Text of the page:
Secondary drowning rare but potentially deadly

BALTIMORE - For every child that drowns, five more are rushed to the hospital for near drowning incidents.

"That was the worst day of our lives. We received a phone call and they said Connor was found floating beneath an empty lifeguard chair in five feet of water," said Debbie Freed, who's 5-year-old son, Connor, drowned eight years ago.

"To us, honestly, it still feels like yesterday some days," she said.

Connor was at a pool with family friends when he went under.

"You never recover from the loss of a child, but you can make something good from your tragedy. I just thought, we need to do something about this," Freed said.

A law has since been passed in his name, and the Connor Cares Foundation raises support and awareness. But it goes beyond just drownings like Connor's. In some cases, it's after you rescue your child from the pool that you need to be more alert than ever.

"A lot of the stories that we see when the patients come in here to the ER is, 'Oh, Johnny went under water and we noticed and we pulled him out. After maybe two minutes he was out of it, he was a little blue, we pumped his stomach, he vomited, and then he seemed fine," said Dr. Melissa Sparrow, Director of In Patient and Emergency Pediatrics at GBMC.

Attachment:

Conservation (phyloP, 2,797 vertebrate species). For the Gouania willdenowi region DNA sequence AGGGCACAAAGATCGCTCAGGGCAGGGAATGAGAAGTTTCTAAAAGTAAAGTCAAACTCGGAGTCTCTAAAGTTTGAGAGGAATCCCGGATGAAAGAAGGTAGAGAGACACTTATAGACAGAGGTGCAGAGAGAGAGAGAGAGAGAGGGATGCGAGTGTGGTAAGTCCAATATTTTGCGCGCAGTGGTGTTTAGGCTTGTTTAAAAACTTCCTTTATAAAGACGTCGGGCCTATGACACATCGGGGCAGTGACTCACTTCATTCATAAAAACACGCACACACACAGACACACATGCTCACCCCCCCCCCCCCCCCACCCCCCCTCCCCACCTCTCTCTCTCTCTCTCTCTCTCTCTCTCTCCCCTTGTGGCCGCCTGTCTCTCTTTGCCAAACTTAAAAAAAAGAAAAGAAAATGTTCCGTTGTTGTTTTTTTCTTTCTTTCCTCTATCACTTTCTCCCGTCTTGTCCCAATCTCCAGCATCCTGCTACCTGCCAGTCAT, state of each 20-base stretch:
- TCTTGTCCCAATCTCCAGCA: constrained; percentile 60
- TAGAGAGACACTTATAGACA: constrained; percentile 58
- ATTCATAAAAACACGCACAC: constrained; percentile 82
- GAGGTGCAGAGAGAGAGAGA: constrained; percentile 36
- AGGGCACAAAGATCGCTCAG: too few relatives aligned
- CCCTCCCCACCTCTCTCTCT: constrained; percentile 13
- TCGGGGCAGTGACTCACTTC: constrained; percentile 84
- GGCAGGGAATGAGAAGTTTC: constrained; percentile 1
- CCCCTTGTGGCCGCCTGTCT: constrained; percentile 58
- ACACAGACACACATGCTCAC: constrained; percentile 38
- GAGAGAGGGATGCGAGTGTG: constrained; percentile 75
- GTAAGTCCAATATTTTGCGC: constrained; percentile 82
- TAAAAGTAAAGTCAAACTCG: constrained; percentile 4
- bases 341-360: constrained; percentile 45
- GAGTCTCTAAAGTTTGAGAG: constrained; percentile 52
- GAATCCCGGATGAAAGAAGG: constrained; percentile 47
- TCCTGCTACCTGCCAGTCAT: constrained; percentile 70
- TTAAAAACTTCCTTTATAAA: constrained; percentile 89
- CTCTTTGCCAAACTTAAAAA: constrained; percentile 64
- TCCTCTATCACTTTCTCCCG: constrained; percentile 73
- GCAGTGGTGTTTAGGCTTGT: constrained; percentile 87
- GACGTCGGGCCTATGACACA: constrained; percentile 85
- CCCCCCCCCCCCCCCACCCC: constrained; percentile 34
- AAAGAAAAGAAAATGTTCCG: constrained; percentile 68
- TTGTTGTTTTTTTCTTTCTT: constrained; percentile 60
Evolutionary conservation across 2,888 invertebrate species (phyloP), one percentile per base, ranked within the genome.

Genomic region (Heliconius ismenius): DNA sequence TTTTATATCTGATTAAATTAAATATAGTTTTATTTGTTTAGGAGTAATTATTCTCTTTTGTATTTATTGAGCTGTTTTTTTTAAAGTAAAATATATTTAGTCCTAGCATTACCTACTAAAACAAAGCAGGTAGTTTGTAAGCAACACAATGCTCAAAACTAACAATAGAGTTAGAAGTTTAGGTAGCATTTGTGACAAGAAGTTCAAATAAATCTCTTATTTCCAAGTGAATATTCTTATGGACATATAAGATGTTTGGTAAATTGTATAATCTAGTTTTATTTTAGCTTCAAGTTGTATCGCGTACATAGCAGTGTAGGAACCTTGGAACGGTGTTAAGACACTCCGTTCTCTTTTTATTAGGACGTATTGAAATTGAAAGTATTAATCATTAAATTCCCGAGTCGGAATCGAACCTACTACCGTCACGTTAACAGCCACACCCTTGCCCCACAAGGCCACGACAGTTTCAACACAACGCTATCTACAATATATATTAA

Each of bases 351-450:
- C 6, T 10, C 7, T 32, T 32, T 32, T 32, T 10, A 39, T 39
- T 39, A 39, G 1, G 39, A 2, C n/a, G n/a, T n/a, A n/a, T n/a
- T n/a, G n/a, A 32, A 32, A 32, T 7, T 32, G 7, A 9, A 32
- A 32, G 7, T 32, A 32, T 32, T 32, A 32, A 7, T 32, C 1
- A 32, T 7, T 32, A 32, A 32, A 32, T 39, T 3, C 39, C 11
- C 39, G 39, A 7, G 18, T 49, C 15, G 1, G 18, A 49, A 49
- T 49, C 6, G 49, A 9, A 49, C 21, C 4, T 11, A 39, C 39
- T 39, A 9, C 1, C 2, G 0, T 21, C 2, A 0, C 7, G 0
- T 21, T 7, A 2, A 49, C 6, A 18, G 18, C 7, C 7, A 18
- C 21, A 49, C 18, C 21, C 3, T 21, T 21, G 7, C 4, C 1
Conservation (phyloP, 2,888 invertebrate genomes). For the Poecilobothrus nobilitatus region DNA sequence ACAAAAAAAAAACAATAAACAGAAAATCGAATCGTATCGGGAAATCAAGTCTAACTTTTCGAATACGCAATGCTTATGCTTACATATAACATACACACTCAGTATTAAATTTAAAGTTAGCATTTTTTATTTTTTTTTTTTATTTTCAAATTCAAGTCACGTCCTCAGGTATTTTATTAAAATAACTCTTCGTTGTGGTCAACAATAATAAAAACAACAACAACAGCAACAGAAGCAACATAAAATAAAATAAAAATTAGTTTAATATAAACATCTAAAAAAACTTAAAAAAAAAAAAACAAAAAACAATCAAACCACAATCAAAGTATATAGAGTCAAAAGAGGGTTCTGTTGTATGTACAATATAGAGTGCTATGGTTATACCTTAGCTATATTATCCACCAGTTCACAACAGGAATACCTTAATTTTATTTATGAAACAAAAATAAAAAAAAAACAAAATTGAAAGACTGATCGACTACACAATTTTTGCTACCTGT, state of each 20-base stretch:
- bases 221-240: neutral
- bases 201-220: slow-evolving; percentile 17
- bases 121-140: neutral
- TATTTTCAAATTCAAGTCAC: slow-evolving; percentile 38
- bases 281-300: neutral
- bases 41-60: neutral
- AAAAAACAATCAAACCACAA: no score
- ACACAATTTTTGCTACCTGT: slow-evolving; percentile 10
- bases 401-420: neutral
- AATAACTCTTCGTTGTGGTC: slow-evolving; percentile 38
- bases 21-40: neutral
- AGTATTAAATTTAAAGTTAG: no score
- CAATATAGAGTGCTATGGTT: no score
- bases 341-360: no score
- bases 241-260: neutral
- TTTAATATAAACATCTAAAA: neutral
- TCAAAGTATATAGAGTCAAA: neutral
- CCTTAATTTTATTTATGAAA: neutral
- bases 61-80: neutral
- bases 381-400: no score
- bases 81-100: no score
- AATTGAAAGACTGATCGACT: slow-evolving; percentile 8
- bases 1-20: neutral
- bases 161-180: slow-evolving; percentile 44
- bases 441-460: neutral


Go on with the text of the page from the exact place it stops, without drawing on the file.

Typically, near drowning victims are fine. But Dr. Sparrow says the 24 hours after an incident in the pool should be checking any signs of secondary drowning.

"Just watch them. Their chest and their neck. Or even watch as your child is sleeping. The movement of the chest, the abdomen shouldn't be going up and down, you shouldn't see all these accessory muscles. You shouldn't see an indentations here," she said.

Secondary drowning can happen hours after a near drowning incident. Dr. Sparrow says it can happen with just a little amount of water in the lungs. "Your lungs will fill with fluid, but it's not fluid from the water source, it's fluid from your own body. It's leaky vessels and you leak into your lungs and you develop a Pulmonary Distress Syndrome," she said.

She says secondary drowning is very rare. So far this summer, they've seen two patients in the Emergency Room after near drowning incidents. Both, she says, recovered fine.

"The body is amazing in what it can tell you if you watch it closely. Especially if you know what the body looks like when it's normal. And when there's something off, our gut, our intuition, is very powerful," she said.